The rationale for allowing the deduction of charitable contributions has historically been that by doing so, the Government relieves itself of the burden of meeting public needs which in the absence of charitable activity would fall on the shoulders of the Government. "The Government is compensated for its loss of revenue by its relief from financial burdens which would otherwise have to be met by appropriations from public funds." H.Rep. No. 1860, 75th Cong., 3rd Sess. 19 (1938). And here the Government does more than simply authorize deduction of contributions to any cause which the individual taxpayer deems charitable. The statute, regulations, and administrative rulings thereunder, define in extensive detail not only the purposes which will satisfy the statute, but the vehicles through which those purposes may be achieved as well. A contribution, even for an approved purpose, is deductible only if made to an organization of the type specified in § 170 and which has obtained a ruling or letter of determination from the Internal Revenue Service. Thus the government has marked certain organizations as " Government Approved " with the result that such organizations may solicit funds from the general public on the basis of that approval.
In our view, the Government has become sufficiently entwined with private parties to call forth a duty to ensure compliance with the Fifth Amendment by the parties through whom it chooses to act.
We see no difference in the degree to which the Government has "[placed] its power, property and prestige behind the admitted discrimination," Burton v. Wilmington Parking Authority, supra, at 725, 81 S. Ct. at 862, where a private restaurant in a government owned parking facility refuses service to black patrons, and where a tax supported organization by its constitution admits only "white male citizens."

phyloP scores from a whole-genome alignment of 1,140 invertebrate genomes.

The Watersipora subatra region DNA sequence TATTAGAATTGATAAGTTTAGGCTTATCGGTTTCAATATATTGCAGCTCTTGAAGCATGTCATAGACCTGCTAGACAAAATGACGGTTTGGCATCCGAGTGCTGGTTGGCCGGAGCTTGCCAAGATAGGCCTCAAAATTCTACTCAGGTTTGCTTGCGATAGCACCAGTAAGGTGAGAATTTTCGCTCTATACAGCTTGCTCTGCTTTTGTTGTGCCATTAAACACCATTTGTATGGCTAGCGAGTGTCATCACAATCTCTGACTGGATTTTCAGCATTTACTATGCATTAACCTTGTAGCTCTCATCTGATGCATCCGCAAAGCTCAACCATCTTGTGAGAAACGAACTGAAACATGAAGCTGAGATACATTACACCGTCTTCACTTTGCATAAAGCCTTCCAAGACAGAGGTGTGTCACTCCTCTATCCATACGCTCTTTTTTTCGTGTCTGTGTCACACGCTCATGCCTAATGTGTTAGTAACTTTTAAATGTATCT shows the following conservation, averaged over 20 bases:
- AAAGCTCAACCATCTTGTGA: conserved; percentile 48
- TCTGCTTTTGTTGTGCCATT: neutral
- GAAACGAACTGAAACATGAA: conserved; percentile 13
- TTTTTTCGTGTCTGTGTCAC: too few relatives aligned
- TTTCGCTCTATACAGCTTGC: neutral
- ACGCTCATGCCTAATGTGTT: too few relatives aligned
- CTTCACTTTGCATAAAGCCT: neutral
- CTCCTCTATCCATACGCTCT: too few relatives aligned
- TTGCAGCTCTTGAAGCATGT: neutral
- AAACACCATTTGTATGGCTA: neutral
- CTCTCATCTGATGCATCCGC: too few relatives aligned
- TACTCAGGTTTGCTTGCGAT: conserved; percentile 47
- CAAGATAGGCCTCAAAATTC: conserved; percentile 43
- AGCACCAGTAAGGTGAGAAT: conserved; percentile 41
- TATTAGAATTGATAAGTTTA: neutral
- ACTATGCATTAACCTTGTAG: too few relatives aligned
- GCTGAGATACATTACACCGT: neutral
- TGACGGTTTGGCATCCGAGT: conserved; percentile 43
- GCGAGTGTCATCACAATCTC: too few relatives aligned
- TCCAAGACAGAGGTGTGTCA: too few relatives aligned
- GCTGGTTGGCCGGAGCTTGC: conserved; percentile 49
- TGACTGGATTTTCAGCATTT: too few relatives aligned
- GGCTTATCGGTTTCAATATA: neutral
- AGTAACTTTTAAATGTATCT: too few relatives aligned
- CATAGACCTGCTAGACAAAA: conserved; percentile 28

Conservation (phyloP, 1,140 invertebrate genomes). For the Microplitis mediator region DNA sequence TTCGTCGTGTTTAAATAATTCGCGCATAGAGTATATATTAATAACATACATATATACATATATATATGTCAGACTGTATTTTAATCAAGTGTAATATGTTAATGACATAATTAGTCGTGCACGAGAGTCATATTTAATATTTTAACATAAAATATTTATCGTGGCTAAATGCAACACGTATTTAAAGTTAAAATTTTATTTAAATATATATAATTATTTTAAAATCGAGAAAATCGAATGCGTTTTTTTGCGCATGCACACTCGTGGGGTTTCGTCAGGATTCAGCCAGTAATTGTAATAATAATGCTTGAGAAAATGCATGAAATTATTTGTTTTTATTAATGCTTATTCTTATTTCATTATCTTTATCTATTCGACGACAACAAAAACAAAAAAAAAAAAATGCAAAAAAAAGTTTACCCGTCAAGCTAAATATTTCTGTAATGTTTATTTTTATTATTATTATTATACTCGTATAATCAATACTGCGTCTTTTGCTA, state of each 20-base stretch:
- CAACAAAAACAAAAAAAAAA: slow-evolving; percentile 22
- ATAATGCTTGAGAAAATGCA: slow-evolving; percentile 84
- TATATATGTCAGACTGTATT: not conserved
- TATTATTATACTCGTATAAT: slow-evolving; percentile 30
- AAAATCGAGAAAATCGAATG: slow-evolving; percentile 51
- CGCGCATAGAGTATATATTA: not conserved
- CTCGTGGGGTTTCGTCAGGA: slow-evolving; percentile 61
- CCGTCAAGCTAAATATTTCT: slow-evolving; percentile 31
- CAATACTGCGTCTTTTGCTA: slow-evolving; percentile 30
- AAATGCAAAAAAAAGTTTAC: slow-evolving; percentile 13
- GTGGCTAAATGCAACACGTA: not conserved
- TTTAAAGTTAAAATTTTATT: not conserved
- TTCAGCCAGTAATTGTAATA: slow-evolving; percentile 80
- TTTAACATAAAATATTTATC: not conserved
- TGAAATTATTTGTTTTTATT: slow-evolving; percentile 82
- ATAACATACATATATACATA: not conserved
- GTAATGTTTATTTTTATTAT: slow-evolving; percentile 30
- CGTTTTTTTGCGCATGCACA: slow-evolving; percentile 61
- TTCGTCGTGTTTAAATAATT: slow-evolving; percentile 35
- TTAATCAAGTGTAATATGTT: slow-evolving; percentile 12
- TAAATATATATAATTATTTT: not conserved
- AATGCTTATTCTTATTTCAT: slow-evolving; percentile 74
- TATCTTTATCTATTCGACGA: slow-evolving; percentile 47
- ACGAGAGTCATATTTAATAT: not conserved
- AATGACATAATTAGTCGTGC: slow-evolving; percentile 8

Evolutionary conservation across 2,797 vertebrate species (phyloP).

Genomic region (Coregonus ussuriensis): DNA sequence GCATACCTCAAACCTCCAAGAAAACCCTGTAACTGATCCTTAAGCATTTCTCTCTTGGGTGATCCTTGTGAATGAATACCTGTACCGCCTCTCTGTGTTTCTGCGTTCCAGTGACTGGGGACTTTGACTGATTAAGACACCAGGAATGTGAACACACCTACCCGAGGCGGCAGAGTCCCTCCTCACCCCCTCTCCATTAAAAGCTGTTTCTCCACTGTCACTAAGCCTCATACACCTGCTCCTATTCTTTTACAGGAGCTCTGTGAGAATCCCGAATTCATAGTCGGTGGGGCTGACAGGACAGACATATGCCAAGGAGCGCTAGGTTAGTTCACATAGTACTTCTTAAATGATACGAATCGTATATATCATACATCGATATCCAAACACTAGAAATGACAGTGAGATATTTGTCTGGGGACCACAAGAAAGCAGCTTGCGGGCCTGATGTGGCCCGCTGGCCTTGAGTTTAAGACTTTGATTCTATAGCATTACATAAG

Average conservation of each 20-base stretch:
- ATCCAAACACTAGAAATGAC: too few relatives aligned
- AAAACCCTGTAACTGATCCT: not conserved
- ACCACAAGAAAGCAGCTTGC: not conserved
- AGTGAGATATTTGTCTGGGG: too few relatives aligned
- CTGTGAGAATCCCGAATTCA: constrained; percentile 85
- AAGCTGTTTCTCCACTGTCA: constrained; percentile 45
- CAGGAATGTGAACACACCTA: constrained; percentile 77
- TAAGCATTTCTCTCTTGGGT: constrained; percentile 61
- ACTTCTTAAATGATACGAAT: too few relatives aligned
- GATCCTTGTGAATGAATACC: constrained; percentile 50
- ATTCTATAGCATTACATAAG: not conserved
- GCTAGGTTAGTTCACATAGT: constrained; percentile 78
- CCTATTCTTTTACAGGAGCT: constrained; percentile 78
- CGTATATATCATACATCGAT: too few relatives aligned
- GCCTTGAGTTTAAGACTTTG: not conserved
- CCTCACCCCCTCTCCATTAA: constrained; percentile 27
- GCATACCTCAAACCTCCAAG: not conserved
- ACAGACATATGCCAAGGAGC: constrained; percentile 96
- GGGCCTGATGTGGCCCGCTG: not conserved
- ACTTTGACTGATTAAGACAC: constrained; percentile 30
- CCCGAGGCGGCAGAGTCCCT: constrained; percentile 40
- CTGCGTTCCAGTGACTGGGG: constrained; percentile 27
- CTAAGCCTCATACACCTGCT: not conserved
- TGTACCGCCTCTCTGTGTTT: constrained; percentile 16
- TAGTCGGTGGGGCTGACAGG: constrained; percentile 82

The public nature of the activity delegated to the organization in question, the degree of control the Government has retained as to the purposes and organizations which may benefit, and the aura of Government approval inherent in an exempt ruling by the Internal Revenue Service, all serve to distinguish the benefits at issue from the general run of deductions available under the Internal Revenue Code. Certain deductions provided by the Code do not act as matching grants, but are merely attempts to provide for an equitable measure of net income.
Others are simply part of the structure of an income tax based on ability to pay.
We recognize that an additional class of deductions -- such as accelerated depreciation for rehabilitated low income rental property,
or deductions for mortgage interest
-- do act as "incentives" favoring certain types of activities. But unlike the charitable deductions before us, these provisions go no further than simply indicating the activities hoped to be encouraged; they do not expressly choose fraternal organizations as a vehicle for that activity and do not allow such organizations to represent themselves as having the imprimatur of the Government. This seems to us a significant difference of degree in an area where no bright-line rule is possible.